BEIRUT, April 15 (Xinhua) -- Lebanese MPs expressed on Monday their refusal to the government's plan to cut the wages of public sector employees to reduce the state's budget deficit, local media reported.
"It is not acceptable to reduce the salaries of public sector employees and to hold the Lebanese people responsible for the economic situation prevailing in the country," MP Hadi Abul Hassan was quoted as saying by Elnashra, an online independent newspaper.
Abul Hassan said that if the government is serious about cutting the budget deficit, it should deal properly with tax evasion in addition to restructuring the public sector and inducing Lebanese banks to lend the state at lower interest rates.
Likewise, MP Chamel Roukoz said that the public sector employees and soldiers in the Lebanese army cannot take any reduction in their salaries.
"There are a lot of other sectors that the government can reform to save money including telecom and electricity," he said.
For his part, head of the Progressive Socialist Party Walid Jumblatt called upon the government to spare public sector employees from any harsh measures to be taken to reduce the budget deficit.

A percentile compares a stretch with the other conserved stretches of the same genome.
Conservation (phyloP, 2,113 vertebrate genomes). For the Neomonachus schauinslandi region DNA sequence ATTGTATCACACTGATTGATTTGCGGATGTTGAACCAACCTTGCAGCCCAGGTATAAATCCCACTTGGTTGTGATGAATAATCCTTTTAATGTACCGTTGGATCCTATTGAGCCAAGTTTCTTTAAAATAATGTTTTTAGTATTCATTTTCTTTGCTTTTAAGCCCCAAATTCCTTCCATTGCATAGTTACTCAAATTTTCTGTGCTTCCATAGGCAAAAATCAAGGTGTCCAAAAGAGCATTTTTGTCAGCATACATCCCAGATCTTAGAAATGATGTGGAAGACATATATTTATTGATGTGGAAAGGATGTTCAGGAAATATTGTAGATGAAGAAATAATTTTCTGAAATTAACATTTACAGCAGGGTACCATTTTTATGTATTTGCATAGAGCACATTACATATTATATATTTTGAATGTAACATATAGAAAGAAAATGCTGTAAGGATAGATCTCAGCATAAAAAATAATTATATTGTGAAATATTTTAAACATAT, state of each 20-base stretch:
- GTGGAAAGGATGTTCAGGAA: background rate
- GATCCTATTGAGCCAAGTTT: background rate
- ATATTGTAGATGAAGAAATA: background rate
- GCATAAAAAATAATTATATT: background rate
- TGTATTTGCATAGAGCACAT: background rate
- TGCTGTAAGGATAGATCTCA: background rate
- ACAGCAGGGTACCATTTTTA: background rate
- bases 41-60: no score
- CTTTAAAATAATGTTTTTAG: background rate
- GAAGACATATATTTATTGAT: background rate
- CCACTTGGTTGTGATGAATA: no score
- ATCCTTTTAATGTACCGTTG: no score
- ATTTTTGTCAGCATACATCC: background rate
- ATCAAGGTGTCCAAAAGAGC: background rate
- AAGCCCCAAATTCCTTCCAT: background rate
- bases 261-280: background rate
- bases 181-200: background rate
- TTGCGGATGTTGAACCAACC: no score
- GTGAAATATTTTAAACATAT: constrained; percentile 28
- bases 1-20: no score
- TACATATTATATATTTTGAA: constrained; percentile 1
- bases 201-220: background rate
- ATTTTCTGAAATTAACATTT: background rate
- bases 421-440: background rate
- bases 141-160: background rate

MP Osama Saad said that reducing salaries of public sector employees will cause social instability that Lebanon cannot bear at all.
MP's remarks came following comments by Foreign Minister Gebran Bassil last week saying that unpopular measures will be taken in a bid to reduce the 2019 state budget which was met with strong condemnation by heads of public departments and Lebanese lawmakers.
"If public sector employees do not accept the new measures, the government will stop paying salaries to its employees," Bassil announced during an event last week.
The Lebanese government will convene on Thursday to discuss the 2019 state budget which is expected to be endorsed within the coming few weeks.
Endorsing a state budget that slashes the deficit is among the measures the government has pledged to take as part of key financial and economic reforms recommended at last year's CEDRE Conference.
To curb Lebanon's budget deficit, which has increased to over 11 percent of GDP, the Cabinet will seek to reduce the deficit by 1 percent each year over the next five years by limiting government expenditures.